Developer China Oceanwide Holdings has halted construction on a $1 billion mixed-use project in Los Angeles that was previously scheduled to be completed this year, according to an account in the Los Angeles Times, citing a statement by the Beijing-based developer.
The delay in work on Oceanwide Plaza, which is designed to include 504 homes, 184 hotel rooms and 153,000 square feet (14,214 square metres) of retail space, was said by the developer to be driven by a need to recapitalise the project, and raises doubts at a time when Chinese investors are selling off billions of dollars in overseas real estate assets.
China Oceanwide, which last week announced the sale of a pair of projects in Shanghai and Beijing for a combined $1.85 billion, has said that construction on Oceanwide Plaza should recommence in the middle of February. However, the project is one of several Los Angeles investments by Chinese developers that could be influenced by an ongoing corruption probe.
Developer Needs to “Restructure Capital” for LA Project
“In an effort to prioritize construction activity, and while we restructure capital for the project, interior construction at Oceanwide Plaza is temporarily on hold,” Oceanwide said in a statement cited by the LA Times.
The company went on to say that it had already invested $1 billion in equity into the development, and together with contractor Lendlease, would recommence construction in the middle of next month, after the company has upped its investment, with the project to be completed in 2020.
Under the terms of its sale of the Beijing and Shanghai projects to Sunac China announced last week, Oceanwide is set to receive the first two instalments of the $1.85 in proceeds from the disposal sale during February, a timeline which could coincide with it recapitalising Oceanwide Plaza.
Oceanwide had topped out the project in April of last year, and the company said at the time that the property would be completed in 2019. Sales of homes in Oceanwide Plaza’s residential component are also planned to start this year.
In a separate account, the Associated Press reported that executives at Lendlease had notified the Los Angeles Department of Building and Safety that work was stopping on Oceanwide Plaza, a three tower project that reaches as high as 55 storeys.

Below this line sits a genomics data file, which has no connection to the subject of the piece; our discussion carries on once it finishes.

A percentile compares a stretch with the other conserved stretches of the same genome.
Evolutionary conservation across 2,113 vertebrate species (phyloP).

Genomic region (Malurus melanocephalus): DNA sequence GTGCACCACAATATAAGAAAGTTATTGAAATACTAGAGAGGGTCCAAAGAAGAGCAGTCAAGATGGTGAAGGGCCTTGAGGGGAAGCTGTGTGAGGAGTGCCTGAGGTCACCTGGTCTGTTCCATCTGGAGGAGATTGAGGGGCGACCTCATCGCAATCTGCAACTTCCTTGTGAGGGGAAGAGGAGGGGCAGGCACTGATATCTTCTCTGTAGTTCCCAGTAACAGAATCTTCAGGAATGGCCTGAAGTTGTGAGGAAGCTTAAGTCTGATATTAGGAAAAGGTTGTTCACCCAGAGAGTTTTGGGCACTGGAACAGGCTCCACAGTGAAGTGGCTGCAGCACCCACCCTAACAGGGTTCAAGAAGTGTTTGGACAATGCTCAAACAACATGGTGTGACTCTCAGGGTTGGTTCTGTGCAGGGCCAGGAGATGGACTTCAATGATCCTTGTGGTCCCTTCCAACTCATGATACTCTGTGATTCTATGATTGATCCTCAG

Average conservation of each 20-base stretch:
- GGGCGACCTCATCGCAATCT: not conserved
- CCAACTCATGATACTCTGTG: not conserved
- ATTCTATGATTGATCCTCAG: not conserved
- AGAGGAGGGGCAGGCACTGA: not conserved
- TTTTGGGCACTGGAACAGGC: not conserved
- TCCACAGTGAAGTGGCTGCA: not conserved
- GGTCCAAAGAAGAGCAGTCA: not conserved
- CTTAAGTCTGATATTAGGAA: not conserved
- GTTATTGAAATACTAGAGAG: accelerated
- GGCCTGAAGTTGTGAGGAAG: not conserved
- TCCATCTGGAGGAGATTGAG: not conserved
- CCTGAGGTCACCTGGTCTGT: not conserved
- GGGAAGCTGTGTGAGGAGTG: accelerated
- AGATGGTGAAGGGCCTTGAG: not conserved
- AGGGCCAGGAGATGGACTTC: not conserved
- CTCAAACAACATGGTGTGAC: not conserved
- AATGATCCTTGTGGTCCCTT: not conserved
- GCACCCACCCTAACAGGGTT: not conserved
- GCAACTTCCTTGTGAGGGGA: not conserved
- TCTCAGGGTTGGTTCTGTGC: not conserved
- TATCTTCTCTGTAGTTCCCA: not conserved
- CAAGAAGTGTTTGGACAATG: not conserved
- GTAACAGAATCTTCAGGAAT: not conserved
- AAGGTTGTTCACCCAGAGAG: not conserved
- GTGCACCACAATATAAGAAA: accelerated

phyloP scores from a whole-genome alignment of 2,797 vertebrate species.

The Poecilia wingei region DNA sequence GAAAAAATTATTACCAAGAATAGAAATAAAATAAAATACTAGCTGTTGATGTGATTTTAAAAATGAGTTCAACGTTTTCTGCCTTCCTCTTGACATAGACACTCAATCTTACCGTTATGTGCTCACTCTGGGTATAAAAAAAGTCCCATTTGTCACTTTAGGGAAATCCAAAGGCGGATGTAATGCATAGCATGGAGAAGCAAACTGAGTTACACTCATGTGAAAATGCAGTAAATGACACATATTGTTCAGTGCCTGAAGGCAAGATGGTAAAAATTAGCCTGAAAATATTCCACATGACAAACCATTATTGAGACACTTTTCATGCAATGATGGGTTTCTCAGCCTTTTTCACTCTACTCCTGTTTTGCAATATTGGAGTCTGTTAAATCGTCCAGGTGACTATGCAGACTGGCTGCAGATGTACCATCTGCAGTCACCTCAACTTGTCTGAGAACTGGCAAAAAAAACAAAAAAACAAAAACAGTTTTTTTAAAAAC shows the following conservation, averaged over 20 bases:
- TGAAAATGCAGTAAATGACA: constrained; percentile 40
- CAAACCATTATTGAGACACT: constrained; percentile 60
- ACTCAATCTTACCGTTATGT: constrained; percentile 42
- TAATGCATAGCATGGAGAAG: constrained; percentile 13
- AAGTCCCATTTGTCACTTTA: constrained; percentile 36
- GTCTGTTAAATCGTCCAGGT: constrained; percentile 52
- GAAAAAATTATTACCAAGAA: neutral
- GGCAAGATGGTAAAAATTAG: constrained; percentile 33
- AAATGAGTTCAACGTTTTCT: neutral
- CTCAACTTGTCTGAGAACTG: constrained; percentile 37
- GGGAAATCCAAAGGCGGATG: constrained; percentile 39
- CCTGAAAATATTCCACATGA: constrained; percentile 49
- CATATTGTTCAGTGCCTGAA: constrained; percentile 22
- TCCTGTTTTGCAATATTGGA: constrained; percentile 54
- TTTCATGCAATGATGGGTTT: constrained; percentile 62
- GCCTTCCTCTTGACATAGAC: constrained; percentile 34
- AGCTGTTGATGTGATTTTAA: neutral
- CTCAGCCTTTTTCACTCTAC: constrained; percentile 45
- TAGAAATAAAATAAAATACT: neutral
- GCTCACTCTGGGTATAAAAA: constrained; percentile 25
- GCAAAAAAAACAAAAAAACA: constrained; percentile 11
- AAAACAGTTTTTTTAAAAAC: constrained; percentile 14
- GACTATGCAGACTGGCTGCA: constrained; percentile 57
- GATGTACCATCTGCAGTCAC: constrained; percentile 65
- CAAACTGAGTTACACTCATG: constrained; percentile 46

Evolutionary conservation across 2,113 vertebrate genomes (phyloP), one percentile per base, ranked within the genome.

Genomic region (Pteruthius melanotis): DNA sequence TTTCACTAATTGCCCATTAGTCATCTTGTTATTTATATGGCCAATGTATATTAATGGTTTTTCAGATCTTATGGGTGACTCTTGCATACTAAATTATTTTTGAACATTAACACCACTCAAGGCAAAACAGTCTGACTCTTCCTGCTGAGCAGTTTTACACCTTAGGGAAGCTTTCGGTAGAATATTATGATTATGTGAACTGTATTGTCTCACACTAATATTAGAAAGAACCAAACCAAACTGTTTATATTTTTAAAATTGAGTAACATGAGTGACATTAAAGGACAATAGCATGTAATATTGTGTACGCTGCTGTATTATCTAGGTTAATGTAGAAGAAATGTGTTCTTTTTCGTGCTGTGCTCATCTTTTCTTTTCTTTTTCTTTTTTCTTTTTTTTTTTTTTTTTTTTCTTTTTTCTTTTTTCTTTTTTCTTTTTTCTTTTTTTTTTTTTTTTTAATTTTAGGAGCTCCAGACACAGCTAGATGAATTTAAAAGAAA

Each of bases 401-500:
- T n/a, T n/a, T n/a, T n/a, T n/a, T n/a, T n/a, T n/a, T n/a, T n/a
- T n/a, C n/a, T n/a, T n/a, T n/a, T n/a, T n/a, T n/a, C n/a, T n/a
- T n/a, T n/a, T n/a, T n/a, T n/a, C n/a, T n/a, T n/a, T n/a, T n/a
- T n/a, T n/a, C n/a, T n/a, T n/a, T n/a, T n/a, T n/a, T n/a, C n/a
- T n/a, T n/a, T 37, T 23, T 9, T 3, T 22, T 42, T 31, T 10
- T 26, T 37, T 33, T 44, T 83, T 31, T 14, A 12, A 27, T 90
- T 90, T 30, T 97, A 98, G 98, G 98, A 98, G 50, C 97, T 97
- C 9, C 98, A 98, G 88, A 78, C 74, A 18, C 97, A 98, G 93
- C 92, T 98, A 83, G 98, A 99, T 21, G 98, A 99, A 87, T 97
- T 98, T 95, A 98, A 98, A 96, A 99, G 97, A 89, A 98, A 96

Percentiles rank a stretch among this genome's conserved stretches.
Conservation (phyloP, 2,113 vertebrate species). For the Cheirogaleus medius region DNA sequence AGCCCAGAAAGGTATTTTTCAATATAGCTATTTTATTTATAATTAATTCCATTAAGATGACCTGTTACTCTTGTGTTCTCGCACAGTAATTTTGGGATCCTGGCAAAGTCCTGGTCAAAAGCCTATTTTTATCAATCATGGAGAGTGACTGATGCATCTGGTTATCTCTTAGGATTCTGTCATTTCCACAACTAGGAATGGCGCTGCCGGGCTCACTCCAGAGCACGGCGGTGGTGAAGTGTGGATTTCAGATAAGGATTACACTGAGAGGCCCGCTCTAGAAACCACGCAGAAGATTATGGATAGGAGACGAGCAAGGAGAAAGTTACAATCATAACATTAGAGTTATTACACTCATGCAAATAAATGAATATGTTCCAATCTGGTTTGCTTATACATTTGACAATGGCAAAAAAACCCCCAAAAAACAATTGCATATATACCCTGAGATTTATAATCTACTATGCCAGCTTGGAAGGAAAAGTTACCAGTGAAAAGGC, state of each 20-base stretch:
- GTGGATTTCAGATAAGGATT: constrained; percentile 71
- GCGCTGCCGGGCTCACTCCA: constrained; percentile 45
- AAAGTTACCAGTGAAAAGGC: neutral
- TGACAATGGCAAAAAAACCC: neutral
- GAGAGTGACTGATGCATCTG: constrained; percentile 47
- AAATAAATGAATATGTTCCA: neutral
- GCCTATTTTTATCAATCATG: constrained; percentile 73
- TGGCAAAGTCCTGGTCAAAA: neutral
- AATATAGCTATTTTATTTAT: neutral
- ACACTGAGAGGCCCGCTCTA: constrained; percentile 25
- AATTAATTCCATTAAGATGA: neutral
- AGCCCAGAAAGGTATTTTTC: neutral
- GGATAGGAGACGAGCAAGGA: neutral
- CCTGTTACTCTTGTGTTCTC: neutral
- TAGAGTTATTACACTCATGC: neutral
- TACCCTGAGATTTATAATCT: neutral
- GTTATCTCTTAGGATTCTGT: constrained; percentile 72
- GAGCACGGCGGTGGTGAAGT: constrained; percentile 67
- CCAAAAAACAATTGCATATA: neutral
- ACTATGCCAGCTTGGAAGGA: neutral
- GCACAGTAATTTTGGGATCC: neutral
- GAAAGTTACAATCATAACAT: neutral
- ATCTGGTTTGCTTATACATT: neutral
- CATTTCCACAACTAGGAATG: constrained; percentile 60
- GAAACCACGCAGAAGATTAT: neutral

Oceanwide Caught in LA Scandal
The delay in construction for Oceanwide Plaza was reported less than two weeks after news accounts revealed that Oceanwide had been linked to a corruption scandal involving Chinese developers and Los Angeles city officials.
China Oceanwide Holdings, along with Shanghai’s Greenland Group, Shenzhen Hazens, and Shenzhen New World Group were all named in a search warrant filed by the FBI and approved in US federal court last November, seeking access to email accounts belonging to Ray Chan, the former head of the Los Angeles Department of Building and Safety under Mayor Eric Garcetti.
The FBI probe, which did not allege wrongdoing by Oceanwide or any of the other developers, was looking into the possibility of bribery, kickbacks, extortion, and money laundering related to approvals granted to the Chinese developers for real estate projects in California’s largest city. The investigation is ongoing, and Oceanwide indicated that its project delay was caused by financial issues.
Chinese Developers Drop Out of US Market
Oceanwide’s apparent need to look for fresh cash for its Los Angeles project has parallels in an abrupt reversal of capital outflows from the mainland into global real estate markets, including the US.
In November of last year China’s largest commercial developer, Dalian Wanda, sold off its own Los Angeles project, selling the undeveloped eight acre (32,375 square metre) One Beverly Hills site along Wilshire Boulevard for a reported $420 million. That disposal came more than four years after Wanda bought the project, and over one year after the builder was targetted by Chinese president Xi Jinping in a crackdown on outbound capital flows.
In the third quarter of 2018, Chinese investors acquired just three properties in the US worth a combined $119 million, according to a report by Cushman & Wakefield, while during the same three month period, mainland firms sold real estate assets worth $1.2 billion.
Oceanwide in Cash Crunch
Oceanwide appears to be having a liquidity crunch domestically, as well as in its US projects, where it has invested in real estate deals in Hawaii, San Francisco and New York, as well as Los Angeles.
In a research note published on January 22nd, credit rating agency S&P Global Ratings noted that Oceanwide has $400 million in senior notes coming due in May of this year. As of September of 2018 the company has RMB 130 billion in total debt, with more than RMB 50 billion maturing within 12 months.